- September 24, 2013
Post submitted by by Dr. José M. Zuniga, President, International Association of Providers of AIDS Care (IAPAC)
The early history of HIV highlighted the importance of empowered affected communities as a central component of an effective response to an epidemic. The beginnings of HIV were strongly intertwined with community activism and involvement. Before HIV became a concern, the gay community in the United States had already mobilized around a civil rights agenda. When HIV emerged, therefore, there were established networks and structures which mobilized to understand and deal with what was happening in our community.
In clear contrast to draconian (and evil-hearted) attempts to isolate or quarantine HIV-positive people, there was growing recognition that effective responses to HIV strongly depended upon the participation of those most affected and most at risk. We witnessed affected communities help to strengthen responses, which reinforced the fact that the best way to ensure people are empowered and supported to protect themselves and others is by protecting their rights. New rights-based, health-focused civil society organizations also emerged, including the Gay Men’s Health Crisis in New York City, and they began to combat discrimination and stigma and advocate for the rights of people living with HIV/AIDS.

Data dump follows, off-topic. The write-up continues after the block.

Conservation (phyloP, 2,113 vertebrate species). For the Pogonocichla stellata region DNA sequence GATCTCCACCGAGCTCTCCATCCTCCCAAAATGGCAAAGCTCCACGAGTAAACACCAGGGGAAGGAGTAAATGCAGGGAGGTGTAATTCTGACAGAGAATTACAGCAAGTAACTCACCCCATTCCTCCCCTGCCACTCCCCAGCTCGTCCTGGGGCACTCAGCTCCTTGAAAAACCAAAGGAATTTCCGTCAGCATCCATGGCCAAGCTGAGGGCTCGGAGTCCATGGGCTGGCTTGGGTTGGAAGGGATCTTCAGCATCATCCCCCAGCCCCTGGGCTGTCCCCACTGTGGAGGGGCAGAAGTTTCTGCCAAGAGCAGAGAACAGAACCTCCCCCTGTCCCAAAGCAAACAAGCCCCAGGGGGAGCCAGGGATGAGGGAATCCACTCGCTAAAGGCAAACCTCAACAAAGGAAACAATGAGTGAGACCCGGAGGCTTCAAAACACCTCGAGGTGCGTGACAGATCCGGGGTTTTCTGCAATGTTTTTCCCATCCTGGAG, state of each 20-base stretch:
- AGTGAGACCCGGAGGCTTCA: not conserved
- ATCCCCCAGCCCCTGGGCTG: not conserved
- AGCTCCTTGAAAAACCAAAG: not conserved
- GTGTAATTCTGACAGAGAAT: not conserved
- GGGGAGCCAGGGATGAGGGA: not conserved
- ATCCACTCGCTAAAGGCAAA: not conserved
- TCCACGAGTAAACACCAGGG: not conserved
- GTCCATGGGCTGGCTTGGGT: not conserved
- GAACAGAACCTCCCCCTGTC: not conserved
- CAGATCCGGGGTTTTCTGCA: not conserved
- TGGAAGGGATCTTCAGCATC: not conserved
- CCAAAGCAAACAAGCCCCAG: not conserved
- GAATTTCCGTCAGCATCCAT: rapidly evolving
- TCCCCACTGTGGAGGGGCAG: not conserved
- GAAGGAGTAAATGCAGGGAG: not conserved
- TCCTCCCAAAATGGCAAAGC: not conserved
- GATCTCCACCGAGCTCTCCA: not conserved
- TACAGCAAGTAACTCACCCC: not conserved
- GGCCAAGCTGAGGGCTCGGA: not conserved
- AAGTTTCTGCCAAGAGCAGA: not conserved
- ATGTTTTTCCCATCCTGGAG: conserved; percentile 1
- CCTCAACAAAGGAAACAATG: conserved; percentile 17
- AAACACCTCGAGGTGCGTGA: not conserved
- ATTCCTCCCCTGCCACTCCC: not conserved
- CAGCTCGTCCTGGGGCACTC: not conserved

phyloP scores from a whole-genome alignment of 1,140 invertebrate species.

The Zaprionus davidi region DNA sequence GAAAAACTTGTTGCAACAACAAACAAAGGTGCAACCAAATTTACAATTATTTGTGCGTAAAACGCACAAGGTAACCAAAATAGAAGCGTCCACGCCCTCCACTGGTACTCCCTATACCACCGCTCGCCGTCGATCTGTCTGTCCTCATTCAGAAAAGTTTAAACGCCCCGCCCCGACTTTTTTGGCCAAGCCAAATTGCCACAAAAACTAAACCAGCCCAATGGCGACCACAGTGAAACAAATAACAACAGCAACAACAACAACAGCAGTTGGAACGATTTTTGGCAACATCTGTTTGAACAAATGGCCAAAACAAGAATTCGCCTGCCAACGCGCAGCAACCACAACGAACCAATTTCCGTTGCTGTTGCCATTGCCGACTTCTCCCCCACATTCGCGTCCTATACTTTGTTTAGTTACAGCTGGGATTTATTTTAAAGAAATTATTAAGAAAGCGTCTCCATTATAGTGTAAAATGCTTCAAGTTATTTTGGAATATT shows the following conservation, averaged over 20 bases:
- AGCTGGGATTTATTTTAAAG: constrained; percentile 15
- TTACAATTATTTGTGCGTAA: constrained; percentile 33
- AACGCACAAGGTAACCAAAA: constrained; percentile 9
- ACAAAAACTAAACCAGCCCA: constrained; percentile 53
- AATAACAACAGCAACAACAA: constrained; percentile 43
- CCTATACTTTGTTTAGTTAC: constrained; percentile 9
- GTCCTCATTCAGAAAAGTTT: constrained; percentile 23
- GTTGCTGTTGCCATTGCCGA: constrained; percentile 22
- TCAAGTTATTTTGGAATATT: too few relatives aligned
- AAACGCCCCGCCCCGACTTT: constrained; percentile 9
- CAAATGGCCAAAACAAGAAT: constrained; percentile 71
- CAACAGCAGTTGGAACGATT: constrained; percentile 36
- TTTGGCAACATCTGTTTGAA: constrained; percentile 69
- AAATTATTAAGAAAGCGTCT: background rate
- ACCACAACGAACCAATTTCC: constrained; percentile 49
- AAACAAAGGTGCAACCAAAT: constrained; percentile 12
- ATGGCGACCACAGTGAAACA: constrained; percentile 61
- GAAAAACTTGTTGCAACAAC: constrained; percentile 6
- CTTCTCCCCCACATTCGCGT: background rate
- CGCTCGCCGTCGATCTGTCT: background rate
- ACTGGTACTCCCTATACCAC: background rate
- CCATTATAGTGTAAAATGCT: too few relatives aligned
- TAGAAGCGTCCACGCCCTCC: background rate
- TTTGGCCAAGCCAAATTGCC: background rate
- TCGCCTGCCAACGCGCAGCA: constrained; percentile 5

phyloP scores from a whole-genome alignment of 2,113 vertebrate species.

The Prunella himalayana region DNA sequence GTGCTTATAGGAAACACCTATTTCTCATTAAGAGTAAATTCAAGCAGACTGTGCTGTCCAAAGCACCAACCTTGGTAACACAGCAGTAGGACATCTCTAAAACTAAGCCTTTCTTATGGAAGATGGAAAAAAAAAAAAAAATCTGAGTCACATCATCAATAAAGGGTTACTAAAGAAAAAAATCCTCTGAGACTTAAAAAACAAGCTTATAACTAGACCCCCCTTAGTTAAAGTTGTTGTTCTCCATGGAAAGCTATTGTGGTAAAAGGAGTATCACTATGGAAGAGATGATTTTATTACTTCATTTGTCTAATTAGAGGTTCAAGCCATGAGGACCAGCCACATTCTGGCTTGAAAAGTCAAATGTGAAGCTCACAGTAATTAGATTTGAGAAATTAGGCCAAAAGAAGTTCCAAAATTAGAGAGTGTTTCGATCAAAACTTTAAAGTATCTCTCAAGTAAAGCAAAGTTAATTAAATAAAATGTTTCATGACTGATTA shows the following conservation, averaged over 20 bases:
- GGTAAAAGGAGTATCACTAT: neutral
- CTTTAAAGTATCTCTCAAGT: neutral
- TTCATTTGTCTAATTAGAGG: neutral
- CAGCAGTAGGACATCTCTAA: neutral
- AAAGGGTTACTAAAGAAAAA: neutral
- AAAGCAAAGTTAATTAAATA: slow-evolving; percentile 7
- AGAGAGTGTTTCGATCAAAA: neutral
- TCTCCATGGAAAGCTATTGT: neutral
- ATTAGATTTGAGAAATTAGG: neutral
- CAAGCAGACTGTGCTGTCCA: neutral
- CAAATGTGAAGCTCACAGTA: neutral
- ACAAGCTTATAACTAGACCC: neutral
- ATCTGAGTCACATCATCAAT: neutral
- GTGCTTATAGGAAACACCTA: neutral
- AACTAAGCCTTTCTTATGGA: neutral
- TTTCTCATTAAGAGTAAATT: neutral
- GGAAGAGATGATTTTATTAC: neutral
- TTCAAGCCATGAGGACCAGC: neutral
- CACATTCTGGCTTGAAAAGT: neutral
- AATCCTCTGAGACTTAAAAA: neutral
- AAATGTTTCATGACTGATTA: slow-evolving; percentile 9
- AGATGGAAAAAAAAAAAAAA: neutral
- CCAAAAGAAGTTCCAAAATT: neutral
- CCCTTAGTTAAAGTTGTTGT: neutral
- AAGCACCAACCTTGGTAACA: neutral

As we approach National Gay Men’s HIV/AIDS Awareness Day, I am reminded of this early history and how, building upon empowered communities, we have reached a point in the almost three-decade struggle against HIV in which I can say that the end of AIDS--more specifically, no more progression to symptomatic HIV--is in sight.
The secret weapon: testing more and earlier, and linking more people earlier to care, regardless of their HIV status. We have the means to do this through combination HIV prevention, using all methods at our disposal, including condoms and antiretroviral medications, to irreversibly change the course of the epidemic in our community. But it all starts with identifying those who test positive and providing them access to treatment, and identifying and offering preventive care to those who test negative.
The notion, though, that once-a-year testing will help us control the epidemic in our community must be supplanted by an approach that positions testing within the context of an accountability proposition binding one individual to another and, indeed, every individual to the community. This approach must also recognize the reality of human nature: although we must continue to educate about the means by which we can mitigate the risk of infection and transmission, we must embrace a new way of thinking about testing (more frequent; three to six times a year) and sort through the ways in which we integrate new prevention tools, including pre-exposure prophylaxis (PrEP), into our prevention toolkit.
Just as in the early 1980s, we must think of ourselves as responsible for the health and wellbeing of our community and, with prevention tools at hand, go back out into our community to promote a message of accountability – to ourselves and to each other. Let’s reclaim our community from the insidious human immunodeficiency virus, and perhaps a few years from now, when we reminisce about our community’s indomitable courage and unshakable resolve, we can refer to more recent history than that of the early 1980s.
Dr. Zuniga is President of the International Association of Providers of AIDS Care (IAPAC), which represents more than 20,000 clinical and non-clinical providers, including approximately 4,500 in the United States.